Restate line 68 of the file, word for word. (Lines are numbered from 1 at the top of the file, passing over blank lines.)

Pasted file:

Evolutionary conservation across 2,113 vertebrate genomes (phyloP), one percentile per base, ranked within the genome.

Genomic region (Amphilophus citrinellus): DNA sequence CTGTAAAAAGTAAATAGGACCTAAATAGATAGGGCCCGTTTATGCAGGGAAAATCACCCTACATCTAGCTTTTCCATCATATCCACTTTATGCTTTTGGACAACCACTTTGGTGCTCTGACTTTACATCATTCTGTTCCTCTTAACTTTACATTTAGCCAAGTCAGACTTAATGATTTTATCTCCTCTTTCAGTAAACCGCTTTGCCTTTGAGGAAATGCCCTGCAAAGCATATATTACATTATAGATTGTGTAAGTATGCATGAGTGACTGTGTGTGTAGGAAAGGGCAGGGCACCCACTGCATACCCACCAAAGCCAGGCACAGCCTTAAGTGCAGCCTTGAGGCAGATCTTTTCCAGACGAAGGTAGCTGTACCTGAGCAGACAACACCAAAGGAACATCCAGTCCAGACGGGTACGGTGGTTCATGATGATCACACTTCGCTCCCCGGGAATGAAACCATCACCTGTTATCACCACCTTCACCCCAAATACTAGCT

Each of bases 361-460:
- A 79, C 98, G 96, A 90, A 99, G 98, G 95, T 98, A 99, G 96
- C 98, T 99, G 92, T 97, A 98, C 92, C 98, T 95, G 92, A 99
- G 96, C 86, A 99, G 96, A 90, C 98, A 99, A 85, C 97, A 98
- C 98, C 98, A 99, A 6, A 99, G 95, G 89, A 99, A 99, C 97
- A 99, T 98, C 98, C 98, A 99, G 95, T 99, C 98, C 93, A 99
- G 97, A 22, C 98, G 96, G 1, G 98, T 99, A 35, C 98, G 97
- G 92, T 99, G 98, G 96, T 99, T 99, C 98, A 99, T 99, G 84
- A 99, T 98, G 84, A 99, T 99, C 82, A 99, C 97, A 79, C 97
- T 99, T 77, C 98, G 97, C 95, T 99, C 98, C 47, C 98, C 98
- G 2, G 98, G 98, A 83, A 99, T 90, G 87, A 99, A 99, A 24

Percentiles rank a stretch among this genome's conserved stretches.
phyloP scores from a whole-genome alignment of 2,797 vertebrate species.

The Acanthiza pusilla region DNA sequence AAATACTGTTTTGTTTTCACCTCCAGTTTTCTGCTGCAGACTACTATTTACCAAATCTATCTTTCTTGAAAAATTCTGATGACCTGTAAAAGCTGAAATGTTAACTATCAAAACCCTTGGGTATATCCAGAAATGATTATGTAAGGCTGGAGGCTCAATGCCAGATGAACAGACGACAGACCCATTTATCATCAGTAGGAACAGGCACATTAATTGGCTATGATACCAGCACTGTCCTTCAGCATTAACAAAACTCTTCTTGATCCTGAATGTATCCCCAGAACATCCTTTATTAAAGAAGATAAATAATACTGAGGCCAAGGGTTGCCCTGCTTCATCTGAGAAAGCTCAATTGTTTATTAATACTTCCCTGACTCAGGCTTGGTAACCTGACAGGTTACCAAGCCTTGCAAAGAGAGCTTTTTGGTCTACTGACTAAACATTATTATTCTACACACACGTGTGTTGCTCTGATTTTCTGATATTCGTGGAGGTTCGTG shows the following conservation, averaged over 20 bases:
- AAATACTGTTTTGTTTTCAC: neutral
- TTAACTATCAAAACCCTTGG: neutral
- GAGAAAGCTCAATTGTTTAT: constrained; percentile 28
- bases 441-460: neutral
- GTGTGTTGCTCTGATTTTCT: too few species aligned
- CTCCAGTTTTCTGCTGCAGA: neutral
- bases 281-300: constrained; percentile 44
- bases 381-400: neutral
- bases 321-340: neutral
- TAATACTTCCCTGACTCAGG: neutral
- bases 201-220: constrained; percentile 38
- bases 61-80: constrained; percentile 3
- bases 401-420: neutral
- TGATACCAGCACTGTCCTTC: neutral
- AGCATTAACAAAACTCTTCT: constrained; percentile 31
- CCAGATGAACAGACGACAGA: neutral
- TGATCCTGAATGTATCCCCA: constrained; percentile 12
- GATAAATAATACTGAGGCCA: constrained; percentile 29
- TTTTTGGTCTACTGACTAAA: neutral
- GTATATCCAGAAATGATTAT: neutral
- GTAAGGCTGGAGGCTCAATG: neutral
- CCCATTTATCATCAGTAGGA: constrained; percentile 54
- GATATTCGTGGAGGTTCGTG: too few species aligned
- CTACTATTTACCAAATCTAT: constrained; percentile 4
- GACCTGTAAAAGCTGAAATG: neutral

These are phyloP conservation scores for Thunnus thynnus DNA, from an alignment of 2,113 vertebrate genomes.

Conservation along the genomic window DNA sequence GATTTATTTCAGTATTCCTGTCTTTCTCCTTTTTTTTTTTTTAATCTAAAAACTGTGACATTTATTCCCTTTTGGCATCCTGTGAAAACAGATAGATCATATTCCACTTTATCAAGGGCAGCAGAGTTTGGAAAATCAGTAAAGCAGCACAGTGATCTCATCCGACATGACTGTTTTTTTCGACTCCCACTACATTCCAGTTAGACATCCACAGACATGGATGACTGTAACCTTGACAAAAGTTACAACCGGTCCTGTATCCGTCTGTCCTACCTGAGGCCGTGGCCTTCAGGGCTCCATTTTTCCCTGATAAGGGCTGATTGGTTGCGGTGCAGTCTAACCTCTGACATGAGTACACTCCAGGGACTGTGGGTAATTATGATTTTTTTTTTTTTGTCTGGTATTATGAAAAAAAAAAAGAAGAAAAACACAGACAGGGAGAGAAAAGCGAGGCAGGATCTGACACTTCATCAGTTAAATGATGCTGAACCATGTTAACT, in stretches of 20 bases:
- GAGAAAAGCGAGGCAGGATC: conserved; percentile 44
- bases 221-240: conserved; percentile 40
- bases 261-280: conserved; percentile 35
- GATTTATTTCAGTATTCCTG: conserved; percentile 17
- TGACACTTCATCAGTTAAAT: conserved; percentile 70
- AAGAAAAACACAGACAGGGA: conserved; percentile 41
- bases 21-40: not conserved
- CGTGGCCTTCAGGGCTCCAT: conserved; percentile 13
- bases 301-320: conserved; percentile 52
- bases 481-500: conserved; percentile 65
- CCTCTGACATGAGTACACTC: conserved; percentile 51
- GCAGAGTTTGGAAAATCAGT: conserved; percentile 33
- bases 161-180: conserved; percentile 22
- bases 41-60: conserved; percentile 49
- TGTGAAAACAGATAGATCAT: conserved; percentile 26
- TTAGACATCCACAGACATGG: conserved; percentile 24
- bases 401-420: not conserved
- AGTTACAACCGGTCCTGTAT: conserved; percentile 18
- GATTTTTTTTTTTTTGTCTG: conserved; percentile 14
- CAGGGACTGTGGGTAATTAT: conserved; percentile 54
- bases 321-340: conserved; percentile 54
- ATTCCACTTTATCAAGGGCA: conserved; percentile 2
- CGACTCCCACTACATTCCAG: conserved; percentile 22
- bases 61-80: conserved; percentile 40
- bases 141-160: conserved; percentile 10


- bases 141-160: conserved; percentile 10